Files in this item



application/pdf3391889.pdf (4MB)Restricted to U of Illinois
(no description provided)PDF


Title:Kinderland in the Fatherland: Growing Children in Imperial Berlin
Author(s):Brian, Amanda
Doctoral Committee Chair(s):Peter Fritzsche
Department / Program:History
Degree Granting Institution:University of Illinois at Urbana-Champaign
Subject(s):Economics, History
Abstract:This dissertation explores the milieu in which children of Imperial Berlin were raised. When contemporaries in the rapidly expanding capital of the Second German Empire (1871-1918) looked at children, this milieu darkened. The city, they argued, threatened children's growing bodies, and such institutions as the home, the clinic, and the school sought to counteract its effects, producing new childrearing technologies to produce so-called normal, healthy children. I trace a shifting visuality over the course of this half century whereby this milieu brightened---not in the least by the work of the well-known artist Heinrich Zille, whose images of robust, cheeky children living in Berlin's supposedly darkest corners became immensely popular. Imperial autobiographers, too, saw glimpses of a Kinderland , a children's paradise, in the Fatherland. While historians have displayed an inability to see children in urban pasts, I center young children, from infancy to the start of elementary school at the age of six, in the narrative of fin-de-siecle Berlin. The story, then, is as much about children's ability to adapt to the urban milieu as it is about adults' efforts to discipline the urban milieu and, subsequently, children.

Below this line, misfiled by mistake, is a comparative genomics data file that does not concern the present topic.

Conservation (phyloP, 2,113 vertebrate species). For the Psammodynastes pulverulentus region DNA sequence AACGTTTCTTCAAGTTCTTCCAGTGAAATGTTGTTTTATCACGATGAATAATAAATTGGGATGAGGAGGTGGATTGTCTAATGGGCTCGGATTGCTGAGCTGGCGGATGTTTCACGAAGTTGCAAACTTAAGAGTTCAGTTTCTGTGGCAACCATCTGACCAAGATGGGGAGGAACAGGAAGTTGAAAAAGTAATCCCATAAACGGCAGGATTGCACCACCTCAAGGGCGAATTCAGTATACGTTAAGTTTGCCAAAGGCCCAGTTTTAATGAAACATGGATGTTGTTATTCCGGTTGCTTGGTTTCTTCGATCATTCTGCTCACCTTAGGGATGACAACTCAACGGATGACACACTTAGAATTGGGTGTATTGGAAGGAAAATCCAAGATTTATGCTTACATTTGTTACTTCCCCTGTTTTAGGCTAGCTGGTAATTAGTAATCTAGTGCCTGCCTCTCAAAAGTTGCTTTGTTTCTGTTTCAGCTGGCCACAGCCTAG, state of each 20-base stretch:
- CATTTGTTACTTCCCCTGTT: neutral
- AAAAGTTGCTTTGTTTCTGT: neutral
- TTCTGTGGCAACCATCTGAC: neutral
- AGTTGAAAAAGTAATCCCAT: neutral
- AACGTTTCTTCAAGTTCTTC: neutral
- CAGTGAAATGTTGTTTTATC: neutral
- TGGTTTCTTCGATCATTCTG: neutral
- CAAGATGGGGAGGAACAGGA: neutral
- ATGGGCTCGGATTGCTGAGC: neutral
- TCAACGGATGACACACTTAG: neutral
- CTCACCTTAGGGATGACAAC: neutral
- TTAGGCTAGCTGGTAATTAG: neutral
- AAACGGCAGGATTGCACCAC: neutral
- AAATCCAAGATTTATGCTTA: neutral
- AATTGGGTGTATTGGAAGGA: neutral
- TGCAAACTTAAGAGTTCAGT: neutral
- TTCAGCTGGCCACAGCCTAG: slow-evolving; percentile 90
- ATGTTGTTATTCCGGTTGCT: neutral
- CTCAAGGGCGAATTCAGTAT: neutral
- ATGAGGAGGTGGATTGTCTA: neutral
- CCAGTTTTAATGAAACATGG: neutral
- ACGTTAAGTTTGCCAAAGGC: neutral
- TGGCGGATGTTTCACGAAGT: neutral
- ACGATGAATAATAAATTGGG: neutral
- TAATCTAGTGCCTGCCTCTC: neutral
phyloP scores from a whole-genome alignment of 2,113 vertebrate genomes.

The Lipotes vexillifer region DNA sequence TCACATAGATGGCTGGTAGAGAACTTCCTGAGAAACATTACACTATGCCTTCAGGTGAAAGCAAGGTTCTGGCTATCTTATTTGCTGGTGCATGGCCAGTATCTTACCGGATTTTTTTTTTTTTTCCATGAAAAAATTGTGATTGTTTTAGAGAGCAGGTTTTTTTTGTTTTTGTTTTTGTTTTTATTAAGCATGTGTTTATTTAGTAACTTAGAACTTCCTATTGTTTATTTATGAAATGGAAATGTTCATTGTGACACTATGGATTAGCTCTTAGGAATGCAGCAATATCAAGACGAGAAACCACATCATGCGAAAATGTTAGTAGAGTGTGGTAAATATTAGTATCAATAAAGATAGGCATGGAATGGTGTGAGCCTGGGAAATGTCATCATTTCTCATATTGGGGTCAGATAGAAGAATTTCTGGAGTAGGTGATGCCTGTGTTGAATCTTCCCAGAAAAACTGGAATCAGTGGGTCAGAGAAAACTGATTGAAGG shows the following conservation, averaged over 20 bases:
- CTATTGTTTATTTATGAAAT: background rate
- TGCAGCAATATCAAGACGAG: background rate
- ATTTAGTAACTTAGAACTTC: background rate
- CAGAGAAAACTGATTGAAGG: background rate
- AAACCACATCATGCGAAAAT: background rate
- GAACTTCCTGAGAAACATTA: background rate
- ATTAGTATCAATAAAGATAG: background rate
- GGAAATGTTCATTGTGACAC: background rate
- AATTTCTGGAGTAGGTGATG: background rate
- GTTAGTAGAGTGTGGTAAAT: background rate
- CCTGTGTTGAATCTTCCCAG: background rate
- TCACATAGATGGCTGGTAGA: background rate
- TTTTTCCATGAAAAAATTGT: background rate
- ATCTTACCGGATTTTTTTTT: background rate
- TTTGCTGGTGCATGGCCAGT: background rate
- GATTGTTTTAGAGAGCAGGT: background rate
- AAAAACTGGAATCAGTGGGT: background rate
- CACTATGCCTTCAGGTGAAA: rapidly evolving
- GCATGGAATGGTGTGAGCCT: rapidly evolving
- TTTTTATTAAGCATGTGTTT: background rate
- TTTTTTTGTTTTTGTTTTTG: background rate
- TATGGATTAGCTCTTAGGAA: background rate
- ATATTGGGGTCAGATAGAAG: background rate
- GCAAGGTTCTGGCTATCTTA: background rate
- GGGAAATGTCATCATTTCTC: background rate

Issue Date:2009
Description:288 p.
Thesis (Ph.D.)--University of Illinois at Urbana-Champaign, 2009.
Other Identifier(s):(MiAaPQ)AAI3391889
Date Available in IDEALS:2015-09-25
Date Deposited:2009

This item appears in the following Collection(s)

Item Statistics